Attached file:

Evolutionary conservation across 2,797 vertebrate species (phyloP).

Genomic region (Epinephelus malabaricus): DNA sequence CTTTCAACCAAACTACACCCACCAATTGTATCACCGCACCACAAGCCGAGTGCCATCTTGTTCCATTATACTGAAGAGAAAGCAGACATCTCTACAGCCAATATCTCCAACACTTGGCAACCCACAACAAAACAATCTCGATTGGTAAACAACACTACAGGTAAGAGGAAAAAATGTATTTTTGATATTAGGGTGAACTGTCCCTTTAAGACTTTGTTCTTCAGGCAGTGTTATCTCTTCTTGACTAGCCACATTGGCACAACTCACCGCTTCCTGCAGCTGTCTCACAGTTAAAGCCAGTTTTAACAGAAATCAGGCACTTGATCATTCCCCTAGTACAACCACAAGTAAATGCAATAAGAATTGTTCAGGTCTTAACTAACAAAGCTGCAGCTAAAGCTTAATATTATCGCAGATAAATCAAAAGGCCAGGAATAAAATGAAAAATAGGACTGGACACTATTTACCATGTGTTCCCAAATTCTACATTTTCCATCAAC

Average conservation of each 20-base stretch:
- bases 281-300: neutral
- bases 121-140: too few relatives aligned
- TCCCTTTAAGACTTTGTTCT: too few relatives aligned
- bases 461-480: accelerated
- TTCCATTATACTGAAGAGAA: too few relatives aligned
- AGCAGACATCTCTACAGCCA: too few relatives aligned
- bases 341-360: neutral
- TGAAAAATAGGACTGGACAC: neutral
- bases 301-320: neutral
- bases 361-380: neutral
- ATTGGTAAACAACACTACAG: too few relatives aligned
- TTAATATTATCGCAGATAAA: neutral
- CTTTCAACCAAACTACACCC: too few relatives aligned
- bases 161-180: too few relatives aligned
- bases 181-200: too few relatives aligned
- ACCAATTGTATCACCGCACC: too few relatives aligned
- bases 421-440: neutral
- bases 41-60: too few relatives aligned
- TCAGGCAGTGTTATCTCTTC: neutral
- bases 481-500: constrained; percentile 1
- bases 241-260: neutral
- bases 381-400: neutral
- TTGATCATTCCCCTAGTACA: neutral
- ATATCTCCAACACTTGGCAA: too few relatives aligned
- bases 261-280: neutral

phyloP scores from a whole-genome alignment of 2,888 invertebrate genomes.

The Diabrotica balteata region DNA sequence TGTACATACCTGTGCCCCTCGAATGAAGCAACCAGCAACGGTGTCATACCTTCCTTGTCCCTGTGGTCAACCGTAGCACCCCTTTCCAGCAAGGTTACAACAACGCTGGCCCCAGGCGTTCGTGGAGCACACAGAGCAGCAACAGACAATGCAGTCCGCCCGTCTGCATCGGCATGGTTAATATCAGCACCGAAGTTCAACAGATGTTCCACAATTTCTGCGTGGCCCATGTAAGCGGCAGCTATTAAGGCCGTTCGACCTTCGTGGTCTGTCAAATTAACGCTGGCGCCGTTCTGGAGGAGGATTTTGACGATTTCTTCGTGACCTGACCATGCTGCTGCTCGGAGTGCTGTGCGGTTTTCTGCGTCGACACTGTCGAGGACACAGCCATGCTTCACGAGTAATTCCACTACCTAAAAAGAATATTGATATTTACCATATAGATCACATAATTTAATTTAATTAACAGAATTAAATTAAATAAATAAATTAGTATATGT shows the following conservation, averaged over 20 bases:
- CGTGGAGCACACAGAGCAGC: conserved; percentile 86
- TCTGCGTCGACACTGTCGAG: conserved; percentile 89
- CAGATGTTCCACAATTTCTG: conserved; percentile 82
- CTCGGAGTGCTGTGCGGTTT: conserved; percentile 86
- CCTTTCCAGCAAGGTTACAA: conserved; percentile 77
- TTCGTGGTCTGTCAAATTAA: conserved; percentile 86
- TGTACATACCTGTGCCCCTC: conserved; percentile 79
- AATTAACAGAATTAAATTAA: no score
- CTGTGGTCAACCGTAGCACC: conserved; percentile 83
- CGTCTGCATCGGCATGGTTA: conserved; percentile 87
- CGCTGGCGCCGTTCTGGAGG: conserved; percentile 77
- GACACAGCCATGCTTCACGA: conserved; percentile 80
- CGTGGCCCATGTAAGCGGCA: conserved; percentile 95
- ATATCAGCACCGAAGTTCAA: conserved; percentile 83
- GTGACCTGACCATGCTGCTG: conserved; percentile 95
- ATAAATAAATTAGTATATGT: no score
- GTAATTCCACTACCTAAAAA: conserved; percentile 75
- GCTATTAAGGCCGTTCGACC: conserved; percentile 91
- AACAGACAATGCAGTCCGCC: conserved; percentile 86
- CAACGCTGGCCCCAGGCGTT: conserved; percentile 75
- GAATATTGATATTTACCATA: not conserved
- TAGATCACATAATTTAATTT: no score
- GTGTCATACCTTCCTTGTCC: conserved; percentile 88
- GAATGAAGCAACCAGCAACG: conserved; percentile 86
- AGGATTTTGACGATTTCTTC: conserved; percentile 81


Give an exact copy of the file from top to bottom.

Evolutionary conservation across 2,797 vertebrate species (phyloP).

Genomic region (Epinephelus malabaricus): DNA sequence CTTTCAACCAAACTACACCCACCAATTGTATCACCGCACCACAAGCCGAGTGCCATCTTGTTCCATTATACTGAAGAGAAAGCAGACATCTCTACAGCCAATATCTCCAACACTTGGCAACCCACAACAAAACAATCTCGATTGGTAAACAACACTACAGGTAAGAGGAAAAAATGTATTTTTGATATTAGGGTGAACTGTCCCTTTAAGACTTTGTTCTTCAGGCAGTGTTATCTCTTCTTGACTAGCCACATTGGCACAACTCACCGCTTCCTGCAGCTGTCTCACAGTTAAAGCCAGTTTTAACAGAAATCAGGCACTTGATCATTCCCCTAGTACAACCACAAGTAAATGCAATAAGAATTGTTCAGGTCTTAACTAACAAAGCTGCAGCTAAAGCTTAATATTATCGCAGATAAATCAAAAGGCCAGGAATAAAATGAAAAATAGGACTGGACACTATTTACCATGTGTTCCCAAATTCTACATTTTCCATCAAC

Average conservation of each 20-base stretch:
- bases 281-300: neutral
- bases 121-140: too few relatives aligned
- TCCCTTTAAGACTTTGTTCT: too few relatives aligned
- bases 461-480: accelerated
- TTCCATTATACTGAAGAGAA: too few relatives aligned
- AGCAGACATCTCTACAGCCA: too few relatives aligned
- bases 341-360: neutral
- TGAAAAATAGGACTGGACAC: neutral
- bases 301-320: neutral
- bases 361-380: neutral
- ATTGGTAAACAACACTACAG: too few relatives aligned
- TTAATATTATCGCAGATAAA: neutral
- CTTTCAACCAAACTACACCC: too few relatives aligned
- bases 161-180: too few relatives aligned
- bases 181-200: too few relatives aligned
- ACCAATTGTATCACCGCACC: too few relatives aligned
- bases 421-440: neutral
- bases 41-60: too few relatives aligned
- TCAGGCAGTGTTATCTCTTC: neutral
- bases 481-500: constrained; percentile 1
- bases 241-260: neutral
- bases 381-400: neutral
- TTGATCATTCCCCTAGTACA: neutral
- ATATCTCCAACACTTGGCAA: too few relatives aligned
- bases 261-280: neutral

phyloP scores from a whole-genome alignment of 2,888 invertebrate genomes.

The Diabrotica balteata region DNA sequence TGTACATACCTGTGCCCCTCGAATGAAGCAACCAGCAACGGTGTCATACCTTCCTTGTCCCTGTGGTCAACCGTAGCACCCCTTTCCAGCAAGGTTACAACAACGCTGGCCCCAGGCGTTCGTGGAGCACACAGAGCAGCAACAGACAATGCAGTCCGCCCGTCTGCATCGGCATGGTTAATATCAGCACCGAAGTTCAACAGATGTTCCACAATTTCTGCGTGGCCCATGTAAGCGGCAGCTATTAAGGCCGTTCGACCTTCGTGGTCTGTCAAATTAACGCTGGCGCCGTTCTGGAGGAGGATTTTGACGATTTCTTCGTGACCTGACCATGCTGCTGCTCGGAGTGCTGTGCGGTTTTCTGCGTCGACACTGTCGAGGACACAGCCATGCTTCACGAGTAATTCCACTACCTAAAAAGAATATTGATATTTACCATATAGATCACATAATTTAATTTAATTAACAGAATTAAATTAAATAAATAAATTAGTATATGT shows the following conservation, averaged over 20 bases:
- CGTGGAGCACACAGAGCAGC: conserved; percentile 86
- TCTGCGTCGACACTGTCGAG: conserved; percentile 89
- CAGATGTTCCACAATTTCTG: conserved; percentile 82
- CTCGGAGTGCTGTGCGGTTT: conserved; percentile 86
- CCTTTCCAGCAAGGTTACAA: conserved; percentile 77
- TTCGTGGTCTGTCAAATTAA: conserved; percentile 86
- TGTACATACCTGTGCCCCTC: conserved; percentile 79
- AATTAACAGAATTAAATTAA: no score
- CTGTGGTCAACCGTAGCACC: conserved; percentile 83
- CGTCTGCATCGGCATGGTTA: conserved; percentile 87
- CGCTGGCGCCGTTCTGGAGG: conserved; percentile 77
- GACACAGCCATGCTTCACGA: conserved; percentile 80
- CGTGGCCCATGTAAGCGGCA: conserved; percentile 95
- ATATCAGCACCGAAGTTCAA: conserved; percentile 83
- GTGACCTGACCATGCTGCTG: conserved; percentile 95
- ATAAATAAATTAGTATATGT: no score
- GTAATTCCACTACCTAAAAA: conserved; percentile 75
- GCTATTAAGGCCGTTCGACC: conserved; percentile 91
- AACAGACAATGCAGTCCGCC: conserved; percentile 86
- CAACGCTGGCCCCAGGCGTT: conserved; percentile 75
- GAATATTGATATTTACCATA: not conserved
- TAGATCACATAATTTAATTT: no score
- GTGTCATACCTTCCTTGTCC: conserved; percentile 88
- GAATGAAGCAACCAGCAACG: conserved; percentile 86
- AGGATTTTGACGATTTCTTC: conserved; percentile 81